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ADHD Preschoolers May be Taking Too Many Meds

Health officials want parents to try behavior therapy for kids with ADHD, instead of giving them medications. (cdc.gov)
Health officials want parents to try behavior therapy for kids with ADHD, instead of giving them medications. (cdc.gov)
May 5, 2016

LITTLE ROCK, Ark. - The Centers for Disease Control and Prevention (CDC) is urging parents of preschoolers with attention-deficit/hyperactivity disorder (ADHD) to try behavior therapy first before trying drugs. The CDC also is asking insurance companies to cover the cost of treatment.

Dr. Anne Schuchat, CDC principal deputy director, said long-term effects of drugs such as Adderall and Ritalin on young brains and bodies haven't had a lot of study.

"Behavior therapy has been shown to help improve symptoms in young children with ADHD and can be as effective as medicine, but without the side effects," she said.

Those side effects include irritability and difficulty sleeping. They can also curb hunger, which can stunt growth. More than 6 million U.S. children have been diagnosed with ADHD and a new report out by the CDC shows 75 percent of those children between the age of 2 and 5 already are taking medication for it.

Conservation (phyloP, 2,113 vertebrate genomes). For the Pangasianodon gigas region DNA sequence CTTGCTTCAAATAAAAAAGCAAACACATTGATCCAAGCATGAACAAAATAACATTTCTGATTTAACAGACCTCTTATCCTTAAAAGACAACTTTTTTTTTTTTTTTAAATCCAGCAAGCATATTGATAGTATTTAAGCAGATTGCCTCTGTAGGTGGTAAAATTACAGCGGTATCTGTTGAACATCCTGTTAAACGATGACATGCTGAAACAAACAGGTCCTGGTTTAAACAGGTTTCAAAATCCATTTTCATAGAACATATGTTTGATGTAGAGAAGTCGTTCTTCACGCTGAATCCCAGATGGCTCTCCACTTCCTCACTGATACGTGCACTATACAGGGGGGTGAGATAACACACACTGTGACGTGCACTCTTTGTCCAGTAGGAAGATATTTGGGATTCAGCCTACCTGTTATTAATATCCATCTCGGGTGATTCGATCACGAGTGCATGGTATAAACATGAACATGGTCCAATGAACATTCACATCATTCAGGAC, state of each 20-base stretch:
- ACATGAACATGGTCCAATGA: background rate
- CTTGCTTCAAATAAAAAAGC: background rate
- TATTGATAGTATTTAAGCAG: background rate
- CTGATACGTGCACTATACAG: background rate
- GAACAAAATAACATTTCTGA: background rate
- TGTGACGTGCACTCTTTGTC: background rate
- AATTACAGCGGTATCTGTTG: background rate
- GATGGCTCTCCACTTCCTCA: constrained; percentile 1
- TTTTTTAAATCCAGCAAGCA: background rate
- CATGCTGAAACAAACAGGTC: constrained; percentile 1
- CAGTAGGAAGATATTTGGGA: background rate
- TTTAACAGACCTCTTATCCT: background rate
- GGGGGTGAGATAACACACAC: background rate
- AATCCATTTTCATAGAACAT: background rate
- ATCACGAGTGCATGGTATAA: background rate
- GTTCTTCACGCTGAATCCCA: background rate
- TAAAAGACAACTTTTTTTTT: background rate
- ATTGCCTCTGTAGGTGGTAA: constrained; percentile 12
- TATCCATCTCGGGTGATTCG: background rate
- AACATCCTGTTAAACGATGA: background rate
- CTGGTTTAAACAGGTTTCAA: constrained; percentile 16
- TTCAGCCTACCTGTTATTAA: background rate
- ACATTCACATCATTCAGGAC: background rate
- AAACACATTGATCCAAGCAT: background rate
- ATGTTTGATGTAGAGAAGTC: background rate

The report has guidelines for parents and health-care providers to try therapy first. Schuchat said not all private health-insurance companies cover behavioral therapy, but Medicaid typically does.

"Insurers should cover this," she added. "We believe that Medicaid really makes an effort to make sure that the full package of recommended behavioral services are covered, but there still may be some variations state to state."

The report found 54 percent of children on Medicaid received psychological services each year, while 45 percent of children with private plans did.

Dr. Georgina Peacock, director of CDC's Division of Human Development and Disability said doctors need to play a role in the decision about trying therapy first. She said it could mean the child can avoid taking the medications altogether, or the age that they start taking them can be postponed.

"Because that really lays the foundation," she said. "There may be times when medicine will be added to the treatment, but having this behavioral therapy first really will make a difference for families."

The full report can be read online here.


Veronica Carter, Public News Service - AR